The mythmakers want us to believe the miners held a candle under their hopefully clean shovels and heated their meat pies that way. Without trying it myself, I’m betting there is no way you could heat a whole pasty with a shovel and a candle. But the myth persists and has even found its way into the Upper Peninsula. I’ve heard that tale since I was a little bitty girl. It could be that my grandfather, a Finnish copper miner, might even have passed that story along. But no matter. Pasties are in our soul, no matter where they originated.
My daughter Sue and I made pasties one day. Here in the Upper Peninsula we make Yooper pasties. Pasties (Passties, not Paysties) are a UP specialty, and if you’ve ever been to the Upper Peninsula, you know that pasties and pasty shops are everywhere.
But making your own is not hard and you don’t even have to be a Yooper to do it. This recipe, including the crust, was my mom’s. Other moms and grandmas make them slightly differently. Everybody has their own idea of the perfect pasty. This is mine.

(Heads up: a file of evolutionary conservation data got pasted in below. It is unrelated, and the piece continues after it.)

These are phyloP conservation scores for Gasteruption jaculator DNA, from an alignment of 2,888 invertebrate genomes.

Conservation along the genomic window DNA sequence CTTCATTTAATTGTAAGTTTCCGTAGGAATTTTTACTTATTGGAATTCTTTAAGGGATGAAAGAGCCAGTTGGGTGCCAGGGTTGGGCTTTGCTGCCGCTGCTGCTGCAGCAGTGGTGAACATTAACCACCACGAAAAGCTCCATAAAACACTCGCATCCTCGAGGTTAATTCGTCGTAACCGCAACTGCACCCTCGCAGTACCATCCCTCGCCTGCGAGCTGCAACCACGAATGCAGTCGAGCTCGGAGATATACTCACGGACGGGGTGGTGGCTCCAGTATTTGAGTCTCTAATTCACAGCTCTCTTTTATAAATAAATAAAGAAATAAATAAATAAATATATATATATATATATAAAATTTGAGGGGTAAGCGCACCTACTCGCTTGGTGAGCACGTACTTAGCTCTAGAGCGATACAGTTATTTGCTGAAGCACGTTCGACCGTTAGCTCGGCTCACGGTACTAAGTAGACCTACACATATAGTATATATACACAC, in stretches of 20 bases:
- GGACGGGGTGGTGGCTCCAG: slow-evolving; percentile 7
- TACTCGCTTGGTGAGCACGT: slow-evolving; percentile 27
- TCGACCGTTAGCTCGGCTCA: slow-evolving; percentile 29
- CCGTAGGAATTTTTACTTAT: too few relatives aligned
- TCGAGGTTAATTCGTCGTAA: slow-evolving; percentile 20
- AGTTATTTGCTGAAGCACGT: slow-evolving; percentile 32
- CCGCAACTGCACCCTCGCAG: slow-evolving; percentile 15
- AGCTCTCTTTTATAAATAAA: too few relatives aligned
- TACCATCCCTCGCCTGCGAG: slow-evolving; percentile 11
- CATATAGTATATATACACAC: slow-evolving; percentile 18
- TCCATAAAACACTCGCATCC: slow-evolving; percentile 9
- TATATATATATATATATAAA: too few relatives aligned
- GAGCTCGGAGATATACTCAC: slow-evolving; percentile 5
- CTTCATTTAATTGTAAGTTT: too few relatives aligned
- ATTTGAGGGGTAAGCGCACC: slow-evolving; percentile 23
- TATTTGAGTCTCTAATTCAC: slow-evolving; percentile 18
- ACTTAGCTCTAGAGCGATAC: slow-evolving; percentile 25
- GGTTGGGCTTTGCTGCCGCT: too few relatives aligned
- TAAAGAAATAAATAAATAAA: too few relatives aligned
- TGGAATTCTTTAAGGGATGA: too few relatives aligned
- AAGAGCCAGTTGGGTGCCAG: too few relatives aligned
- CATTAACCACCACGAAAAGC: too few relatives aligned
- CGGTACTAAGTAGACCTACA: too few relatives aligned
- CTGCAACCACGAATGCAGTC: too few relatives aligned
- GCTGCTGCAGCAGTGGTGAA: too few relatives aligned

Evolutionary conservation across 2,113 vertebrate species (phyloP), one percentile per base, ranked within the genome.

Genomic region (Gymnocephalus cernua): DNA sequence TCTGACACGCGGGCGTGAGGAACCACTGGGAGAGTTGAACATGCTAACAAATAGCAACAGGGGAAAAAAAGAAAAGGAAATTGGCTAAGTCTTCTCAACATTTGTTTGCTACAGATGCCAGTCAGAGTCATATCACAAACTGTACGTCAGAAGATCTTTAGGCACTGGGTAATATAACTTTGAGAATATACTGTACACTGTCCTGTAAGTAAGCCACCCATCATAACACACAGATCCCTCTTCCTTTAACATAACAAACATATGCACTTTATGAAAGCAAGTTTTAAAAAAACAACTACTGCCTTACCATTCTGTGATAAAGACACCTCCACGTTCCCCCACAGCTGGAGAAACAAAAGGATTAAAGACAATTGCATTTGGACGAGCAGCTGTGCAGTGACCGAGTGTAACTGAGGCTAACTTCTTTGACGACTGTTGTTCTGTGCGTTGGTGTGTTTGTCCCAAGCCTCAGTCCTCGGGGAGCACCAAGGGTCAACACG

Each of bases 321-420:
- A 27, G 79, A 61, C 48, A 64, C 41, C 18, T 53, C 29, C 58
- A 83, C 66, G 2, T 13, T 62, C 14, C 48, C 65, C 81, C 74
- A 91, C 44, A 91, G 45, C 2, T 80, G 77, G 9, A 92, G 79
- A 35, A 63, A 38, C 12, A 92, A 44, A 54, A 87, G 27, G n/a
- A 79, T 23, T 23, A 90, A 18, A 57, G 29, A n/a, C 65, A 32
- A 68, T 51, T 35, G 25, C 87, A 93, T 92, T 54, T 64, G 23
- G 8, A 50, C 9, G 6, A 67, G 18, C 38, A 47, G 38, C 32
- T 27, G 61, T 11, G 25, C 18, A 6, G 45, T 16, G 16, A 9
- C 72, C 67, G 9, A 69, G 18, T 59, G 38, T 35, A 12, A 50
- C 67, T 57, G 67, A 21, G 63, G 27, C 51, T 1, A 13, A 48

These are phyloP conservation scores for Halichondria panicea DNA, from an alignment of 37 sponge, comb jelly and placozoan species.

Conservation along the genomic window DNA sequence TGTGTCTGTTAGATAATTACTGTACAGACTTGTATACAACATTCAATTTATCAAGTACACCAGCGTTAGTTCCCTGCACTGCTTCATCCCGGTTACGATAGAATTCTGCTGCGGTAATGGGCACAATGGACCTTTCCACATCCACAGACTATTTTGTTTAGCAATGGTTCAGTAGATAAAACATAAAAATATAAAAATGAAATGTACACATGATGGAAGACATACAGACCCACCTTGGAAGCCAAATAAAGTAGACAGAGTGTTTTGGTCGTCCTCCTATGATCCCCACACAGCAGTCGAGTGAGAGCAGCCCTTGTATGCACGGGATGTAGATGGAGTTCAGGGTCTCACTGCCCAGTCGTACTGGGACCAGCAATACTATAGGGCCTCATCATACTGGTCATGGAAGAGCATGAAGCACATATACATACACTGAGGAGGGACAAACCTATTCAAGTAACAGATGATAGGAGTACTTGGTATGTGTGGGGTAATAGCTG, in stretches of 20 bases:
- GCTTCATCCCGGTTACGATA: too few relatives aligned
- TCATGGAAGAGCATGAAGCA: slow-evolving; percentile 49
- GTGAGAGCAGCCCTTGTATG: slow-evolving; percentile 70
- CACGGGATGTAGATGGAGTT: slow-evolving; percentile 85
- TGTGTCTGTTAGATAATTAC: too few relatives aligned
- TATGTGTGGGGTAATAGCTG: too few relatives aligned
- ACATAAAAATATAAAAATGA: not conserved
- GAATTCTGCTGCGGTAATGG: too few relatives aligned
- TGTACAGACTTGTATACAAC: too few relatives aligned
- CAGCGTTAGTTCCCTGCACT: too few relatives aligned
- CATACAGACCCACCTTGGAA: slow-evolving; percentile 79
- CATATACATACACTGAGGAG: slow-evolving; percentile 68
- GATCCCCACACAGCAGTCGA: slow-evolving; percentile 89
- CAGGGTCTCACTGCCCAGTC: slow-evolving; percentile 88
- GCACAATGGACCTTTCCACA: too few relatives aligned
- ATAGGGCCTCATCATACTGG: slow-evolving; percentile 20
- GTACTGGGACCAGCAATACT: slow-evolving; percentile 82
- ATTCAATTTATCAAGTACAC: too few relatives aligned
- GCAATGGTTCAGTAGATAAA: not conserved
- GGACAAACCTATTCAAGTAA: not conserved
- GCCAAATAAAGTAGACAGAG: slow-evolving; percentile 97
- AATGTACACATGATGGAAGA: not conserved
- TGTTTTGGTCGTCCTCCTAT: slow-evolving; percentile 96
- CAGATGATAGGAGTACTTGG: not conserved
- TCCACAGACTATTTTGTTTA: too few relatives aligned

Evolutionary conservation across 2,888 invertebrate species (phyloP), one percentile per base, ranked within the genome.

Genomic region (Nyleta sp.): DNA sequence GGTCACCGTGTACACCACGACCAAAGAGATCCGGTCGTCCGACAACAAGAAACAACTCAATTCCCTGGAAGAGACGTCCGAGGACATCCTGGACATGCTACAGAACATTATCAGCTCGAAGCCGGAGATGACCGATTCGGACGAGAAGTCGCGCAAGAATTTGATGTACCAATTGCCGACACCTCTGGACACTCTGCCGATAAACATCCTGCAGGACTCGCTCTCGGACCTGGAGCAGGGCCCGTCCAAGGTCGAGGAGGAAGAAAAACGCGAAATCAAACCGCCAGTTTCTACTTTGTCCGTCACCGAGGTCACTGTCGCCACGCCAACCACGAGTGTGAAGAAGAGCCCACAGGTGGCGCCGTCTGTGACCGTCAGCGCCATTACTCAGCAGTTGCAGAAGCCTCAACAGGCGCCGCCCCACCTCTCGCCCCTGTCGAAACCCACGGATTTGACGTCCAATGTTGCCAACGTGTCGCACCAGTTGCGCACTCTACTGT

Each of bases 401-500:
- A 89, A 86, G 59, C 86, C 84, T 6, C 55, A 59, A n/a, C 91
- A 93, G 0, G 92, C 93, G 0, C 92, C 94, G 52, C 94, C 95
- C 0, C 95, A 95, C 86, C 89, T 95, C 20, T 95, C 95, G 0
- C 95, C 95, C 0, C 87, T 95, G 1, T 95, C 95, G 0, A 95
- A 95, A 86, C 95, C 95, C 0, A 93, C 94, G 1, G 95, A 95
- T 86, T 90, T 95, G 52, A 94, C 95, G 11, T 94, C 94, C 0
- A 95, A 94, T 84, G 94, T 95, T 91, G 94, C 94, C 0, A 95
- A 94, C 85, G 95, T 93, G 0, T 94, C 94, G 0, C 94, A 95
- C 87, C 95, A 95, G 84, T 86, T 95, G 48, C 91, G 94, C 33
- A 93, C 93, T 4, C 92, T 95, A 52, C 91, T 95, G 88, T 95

(Will make 12 medium pasties.)
1 cup flour, 1/4 cup shortening, ice water, pinch of salt
Stir salt into flour, cut shortening into flour until coarse and even.
Fill a mug with ice and water. Add four tablespoons of ice water to the flour mix, stir with a fork, then add more water by teaspoon or tablespoon only until the dough magically rolls itself into a ball.
Try not to overwork the dough, it makes it tough. Wrap the dough ball in plastic and refrigerate. Each ball will make two pasties. Make five more balls, refrigerating after each one.